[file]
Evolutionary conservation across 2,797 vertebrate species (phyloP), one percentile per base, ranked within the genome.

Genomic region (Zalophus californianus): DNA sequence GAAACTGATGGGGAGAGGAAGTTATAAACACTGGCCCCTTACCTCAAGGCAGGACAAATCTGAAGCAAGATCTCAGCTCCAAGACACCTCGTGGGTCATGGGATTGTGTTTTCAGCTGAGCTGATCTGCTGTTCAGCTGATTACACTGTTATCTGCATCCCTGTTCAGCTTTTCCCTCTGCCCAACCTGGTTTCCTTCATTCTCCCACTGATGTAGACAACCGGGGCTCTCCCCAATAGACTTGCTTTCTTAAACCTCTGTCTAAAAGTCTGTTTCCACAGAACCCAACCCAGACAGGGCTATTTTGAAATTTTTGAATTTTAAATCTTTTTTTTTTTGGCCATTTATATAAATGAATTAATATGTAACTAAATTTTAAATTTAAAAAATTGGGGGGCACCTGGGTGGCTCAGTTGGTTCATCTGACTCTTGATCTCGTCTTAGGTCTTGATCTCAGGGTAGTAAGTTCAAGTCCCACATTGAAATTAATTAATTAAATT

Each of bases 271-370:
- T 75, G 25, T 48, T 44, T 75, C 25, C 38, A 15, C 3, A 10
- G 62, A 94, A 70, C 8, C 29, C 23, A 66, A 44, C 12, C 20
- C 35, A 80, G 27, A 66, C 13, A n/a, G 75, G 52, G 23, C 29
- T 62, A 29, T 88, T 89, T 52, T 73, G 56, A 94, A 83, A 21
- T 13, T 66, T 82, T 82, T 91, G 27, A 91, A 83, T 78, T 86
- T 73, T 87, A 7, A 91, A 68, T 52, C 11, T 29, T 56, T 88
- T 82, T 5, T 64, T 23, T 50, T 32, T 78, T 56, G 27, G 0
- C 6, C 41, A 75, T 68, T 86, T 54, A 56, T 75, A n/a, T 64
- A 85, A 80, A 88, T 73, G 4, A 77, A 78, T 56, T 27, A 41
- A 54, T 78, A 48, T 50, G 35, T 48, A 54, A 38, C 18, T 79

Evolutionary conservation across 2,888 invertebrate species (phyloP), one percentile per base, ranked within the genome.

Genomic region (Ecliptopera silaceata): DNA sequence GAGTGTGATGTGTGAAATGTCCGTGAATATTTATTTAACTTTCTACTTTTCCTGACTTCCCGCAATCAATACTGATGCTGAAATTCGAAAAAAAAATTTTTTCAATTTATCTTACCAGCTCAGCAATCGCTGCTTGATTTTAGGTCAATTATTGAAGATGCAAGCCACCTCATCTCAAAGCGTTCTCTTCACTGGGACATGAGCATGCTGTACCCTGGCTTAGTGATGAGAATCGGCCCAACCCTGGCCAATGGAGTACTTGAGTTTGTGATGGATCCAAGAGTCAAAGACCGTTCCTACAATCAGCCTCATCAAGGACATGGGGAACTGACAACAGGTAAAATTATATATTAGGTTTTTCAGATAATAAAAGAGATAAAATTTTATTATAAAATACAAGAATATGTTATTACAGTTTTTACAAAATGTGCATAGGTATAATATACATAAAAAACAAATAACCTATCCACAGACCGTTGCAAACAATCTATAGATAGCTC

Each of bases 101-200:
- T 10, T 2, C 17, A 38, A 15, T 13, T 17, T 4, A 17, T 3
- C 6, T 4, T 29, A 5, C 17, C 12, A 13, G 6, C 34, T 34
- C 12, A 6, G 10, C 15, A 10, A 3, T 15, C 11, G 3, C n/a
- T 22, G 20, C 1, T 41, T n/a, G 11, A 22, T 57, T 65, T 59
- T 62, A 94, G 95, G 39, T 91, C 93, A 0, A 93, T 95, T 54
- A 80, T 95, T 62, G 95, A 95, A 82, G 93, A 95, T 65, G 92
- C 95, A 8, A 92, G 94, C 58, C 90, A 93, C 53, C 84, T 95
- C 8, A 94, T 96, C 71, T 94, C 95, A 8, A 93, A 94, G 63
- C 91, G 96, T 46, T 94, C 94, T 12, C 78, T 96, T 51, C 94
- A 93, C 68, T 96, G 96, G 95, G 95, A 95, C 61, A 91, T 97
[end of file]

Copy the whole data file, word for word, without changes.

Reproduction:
Evolutionary conservation across 2,797 vertebrate species (phyloP), one percentile per base, ranked within the genome.

Genomic region (Zalophus californianus): DNA sequence GAAACTGATGGGGAGAGGAAGTTATAAACACTGGCCCCTTACCTCAAGGCAGGACAAATCTGAAGCAAGATCTCAGCTCCAAGACACCTCGTGGGTCATGGGATTGTGTTTTCAGCTGAGCTGATCTGCTGTTCAGCTGATTACACTGTTATCTGCATCCCTGTTCAGCTTTTCCCTCTGCCCAACCTGGTTTCCTTCATTCTCCCACTGATGTAGACAACCGGGGCTCTCCCCAATAGACTTGCTTTCTTAAACCTCTGTCTAAAAGTCTGTTTCCACAGAACCCAACCCAGACAGGGCTATTTTGAAATTTTTGAATTTTAAATCTTTTTTTTTTTGGCCATTTATATAAATGAATTAATATGTAACTAAATTTTAAATTTAAAAAATTGGGGGGCACCTGGGTGGCTCAGTTGGTTCATCTGACTCTTGATCTCGTCTTAGGTCTTGATCTCAGGGTAGTAAGTTCAAGTCCCACATTGAAATTAATTAATTAAATT

Each of bases 271-370:
- T 75, G 25, T 48, T 44, T 75, C 25, C 38, A 15, C 3, A 10
- G 62, A 94, A 70, C 8, C 29, C 23, A 66, A 44, C 12, C 20
- C 35, A 80, G 27, A 66, C 13, A n/a, G 75, G 52, G 23, C 29
- T 62, A 29, T 88, T 89, T 52, T 73, G 56, A 94, A 83, A 21
- T 13, T 66, T 82, T 82, T 91, G 27, A 91, A 83, T 78, T 86
- T 73, T 87, A 7, A 91, A 68, T 52, C 11, T 29, T 56, T 88
- T 82, T 5, T 64, T 23, T 50, T 32, T 78, T 56, G 27, G 0
- C 6, C 41, A 75, T 68, T 86, T 54, A 56, T 75, A n/a, T 64
- A 85, A 80, A 88, T 73, G 4, A 77, A 78, T 56, T 27, A 41
- A 54, T 78, A 48, T 50, G 35, T 48, A 54, A 38, C 18, T 79

Evolutionary conservation across 2,888 invertebrate species (phyloP), one percentile per base, ranked within the genome.

Genomic region (Ecliptopera silaceata): DNA sequence GAGTGTGATGTGTGAAATGTCCGTGAATATTTATTTAACTTTCTACTTTTCCTGACTTCCCGCAATCAATACTGATGCTGAAATTCGAAAAAAAAATTTTTTCAATTTATCTTACCAGCTCAGCAATCGCTGCTTGATTTTAGGTCAATTATTGAAGATGCAAGCCACCTCATCTCAAAGCGTTCTCTTCACTGGGACATGAGCATGCTGTACCCTGGCTTAGTGATGAGAATCGGCCCAACCCTGGCCAATGGAGTACTTGAGTTTGTGATGGATCCAAGAGTCAAAGACCGTTCCTACAATCAGCCTCATCAAGGACATGGGGAACTGACAACAGGTAAAATTATATATTAGGTTTTTCAGATAATAAAAGAGATAAAATTTTATTATAAAATACAAGAATATGTTATTACAGTTTTTACAAAATGTGCATAGGTATAATATACATAAAAAACAAATAACCTATCCACAGACCGTTGCAAACAATCTATAGATAGCTC

Each of bases 101-200:
- T 10, T 2, C 17, A 38, A 15, T 13, T 17, T 4, A 17, T 3
- C 6, T 4, T 29, A 5, C 17, C 12, A 13, G 6, C 34, T 34
- C 12, A 6, G 10, C 15, A 10, A 3, T 15, C 11, G 3, C n/a
- T 22, G 20, C 1, T 41, T n/a, G 11, A 22, T 57, T 65, T 59
- T 62, A 94, G 95, G 39, T 91, C 93, A 0, A 93, T 95, T 54
- A 80, T 95, T 62, G 95, A 95, A 82, G 93, A 95, T 65, G 92
- C 95, A 8, A 92, G 94, C 58, C 90, A 93, C 53, C 84, T 95
- C 8, A 94, T 96, C 71, T 94, C 95, A 8, A 93, A 94, G 63
- C 91, G 96, T 46, T 94, C 94, T 12, C 78, T 96, T 51, C 94
- A 93, C 68, T 96, G 96, G 95, G 95, A 95, C 61, A 91, T 97